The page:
We need to learn to breathe through our pain and not resist it. An old adage says, “what we resist persists.”How true it is. Birthing mothers receive instruction on how to breathe deeply and slowly and how to pant through the pain. When the contractions are at their strongest, the mother can use her breathing to go with each one and be in tune with the natural flow and rhythms of birth. To go against the flow with each contraction would only make them more painful. Just like a woman giving birth, if we resist the pain, it will persist and intensify. So, breathe through your resistance to find out what truly is holding you back.

Acts of Surrender can Free you
Acceptance and letting go of the resistance are actually acts of surrender. You are no longer fighting the flow of wanting to swim upstream. You can become peaceful in that moment. The fight to hold on has ceased. The act of surrender can free up all that energy that was being used to hold on. You will feel lighter and freer in doing so. Will you try it?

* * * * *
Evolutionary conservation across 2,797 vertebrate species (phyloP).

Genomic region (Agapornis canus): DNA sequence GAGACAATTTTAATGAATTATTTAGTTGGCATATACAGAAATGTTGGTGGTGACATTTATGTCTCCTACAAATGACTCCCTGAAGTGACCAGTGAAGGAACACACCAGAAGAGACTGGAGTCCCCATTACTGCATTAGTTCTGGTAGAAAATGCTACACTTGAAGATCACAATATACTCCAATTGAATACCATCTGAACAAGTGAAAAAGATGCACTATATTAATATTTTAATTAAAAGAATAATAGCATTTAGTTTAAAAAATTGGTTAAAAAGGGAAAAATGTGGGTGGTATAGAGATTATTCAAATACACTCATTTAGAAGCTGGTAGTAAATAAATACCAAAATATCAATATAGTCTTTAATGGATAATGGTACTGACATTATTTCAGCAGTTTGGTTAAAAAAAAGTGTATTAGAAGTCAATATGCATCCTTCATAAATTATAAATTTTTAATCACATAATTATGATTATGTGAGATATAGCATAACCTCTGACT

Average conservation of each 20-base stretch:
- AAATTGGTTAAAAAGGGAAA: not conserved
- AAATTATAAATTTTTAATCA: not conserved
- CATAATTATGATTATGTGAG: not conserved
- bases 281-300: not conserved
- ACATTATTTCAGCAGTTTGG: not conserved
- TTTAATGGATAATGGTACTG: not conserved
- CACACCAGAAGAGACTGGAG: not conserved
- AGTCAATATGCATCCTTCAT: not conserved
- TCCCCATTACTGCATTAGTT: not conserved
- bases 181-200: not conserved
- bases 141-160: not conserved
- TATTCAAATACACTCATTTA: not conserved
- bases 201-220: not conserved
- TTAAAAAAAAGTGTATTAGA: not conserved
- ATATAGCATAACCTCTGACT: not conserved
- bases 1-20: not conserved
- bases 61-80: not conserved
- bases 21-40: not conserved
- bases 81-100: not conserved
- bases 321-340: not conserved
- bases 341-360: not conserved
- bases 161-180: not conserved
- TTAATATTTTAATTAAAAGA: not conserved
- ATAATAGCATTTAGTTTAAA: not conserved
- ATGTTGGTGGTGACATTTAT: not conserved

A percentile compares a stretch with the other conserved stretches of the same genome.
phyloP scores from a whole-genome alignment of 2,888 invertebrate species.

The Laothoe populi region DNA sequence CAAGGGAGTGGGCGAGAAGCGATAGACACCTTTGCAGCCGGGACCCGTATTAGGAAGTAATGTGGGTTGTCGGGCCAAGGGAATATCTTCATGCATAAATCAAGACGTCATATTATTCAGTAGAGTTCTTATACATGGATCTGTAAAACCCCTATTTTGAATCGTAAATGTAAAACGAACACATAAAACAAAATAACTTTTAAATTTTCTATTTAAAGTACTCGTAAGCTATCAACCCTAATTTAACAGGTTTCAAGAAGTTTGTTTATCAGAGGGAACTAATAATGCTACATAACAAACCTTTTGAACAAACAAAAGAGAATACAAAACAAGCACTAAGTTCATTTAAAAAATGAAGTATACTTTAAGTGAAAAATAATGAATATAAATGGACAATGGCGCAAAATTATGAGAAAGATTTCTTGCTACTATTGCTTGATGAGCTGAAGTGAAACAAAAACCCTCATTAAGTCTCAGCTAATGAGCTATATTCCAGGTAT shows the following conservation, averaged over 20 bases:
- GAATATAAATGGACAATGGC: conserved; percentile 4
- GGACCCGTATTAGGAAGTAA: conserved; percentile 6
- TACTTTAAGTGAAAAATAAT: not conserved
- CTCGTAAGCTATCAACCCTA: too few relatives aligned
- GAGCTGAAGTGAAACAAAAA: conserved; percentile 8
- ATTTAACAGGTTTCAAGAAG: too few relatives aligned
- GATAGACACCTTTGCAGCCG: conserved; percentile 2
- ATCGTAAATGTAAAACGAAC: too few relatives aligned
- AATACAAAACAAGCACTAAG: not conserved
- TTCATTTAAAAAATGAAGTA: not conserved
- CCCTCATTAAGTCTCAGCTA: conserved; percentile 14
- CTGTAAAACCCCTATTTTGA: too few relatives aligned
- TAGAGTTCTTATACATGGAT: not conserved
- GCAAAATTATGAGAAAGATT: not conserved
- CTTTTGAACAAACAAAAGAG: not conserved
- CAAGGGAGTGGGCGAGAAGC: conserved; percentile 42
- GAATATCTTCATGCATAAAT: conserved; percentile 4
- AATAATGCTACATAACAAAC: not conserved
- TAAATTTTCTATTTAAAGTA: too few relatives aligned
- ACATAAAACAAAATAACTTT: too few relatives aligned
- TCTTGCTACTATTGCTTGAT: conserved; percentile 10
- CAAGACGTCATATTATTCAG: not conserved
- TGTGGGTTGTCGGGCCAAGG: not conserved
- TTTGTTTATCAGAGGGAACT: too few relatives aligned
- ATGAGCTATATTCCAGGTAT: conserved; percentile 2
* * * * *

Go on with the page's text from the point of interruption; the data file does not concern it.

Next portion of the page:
Acts of Forgiveness Heals
Sometimes you can accept things, but, at times, there is still something holding you back. It is called forgiveness. During our lives, the person who died may have said or done something that hurt us and now that they have left, there is no opportunity for them to apologize or for us to forgive them. Maybe they did not apologize because they never realized they hurt us. I know for many of you, perhaps forgiving them will not be acceptable to you, but for you to have closure, know forgiveness is part of the healing process. It is much harder to forgive someone for a transgression than to ask for an apology. I can ask because I know what it feels like to finally forgive someone. It also feels amazing to apologize for something that I may have done or said to them. It is like wiping the slate clean. It removes any traces of old, stuck pain which can then free you.

Acts of Choice – sets you on a New Path
Forgiveness is another way in which we can make peace with the past. We have all said or done things that we wish we had not. The good news is that it is never too late to forgive or apologize. The best part is that you never have to say it in person. By choosing to forgive another is another way of letting go of what you think should or should not have happened. It does not mean that you condone their behaviour or actions. It means that you are no longer going to remain a victim, a victim to your thoughts or beliefs. Forgiveness is a decision to let go of anger, resentment, and thoughts of revenge. Forgiveness can assist you in not holding on. For holding on to grudges can lead to strokes, kidney disease, heart failure and even death.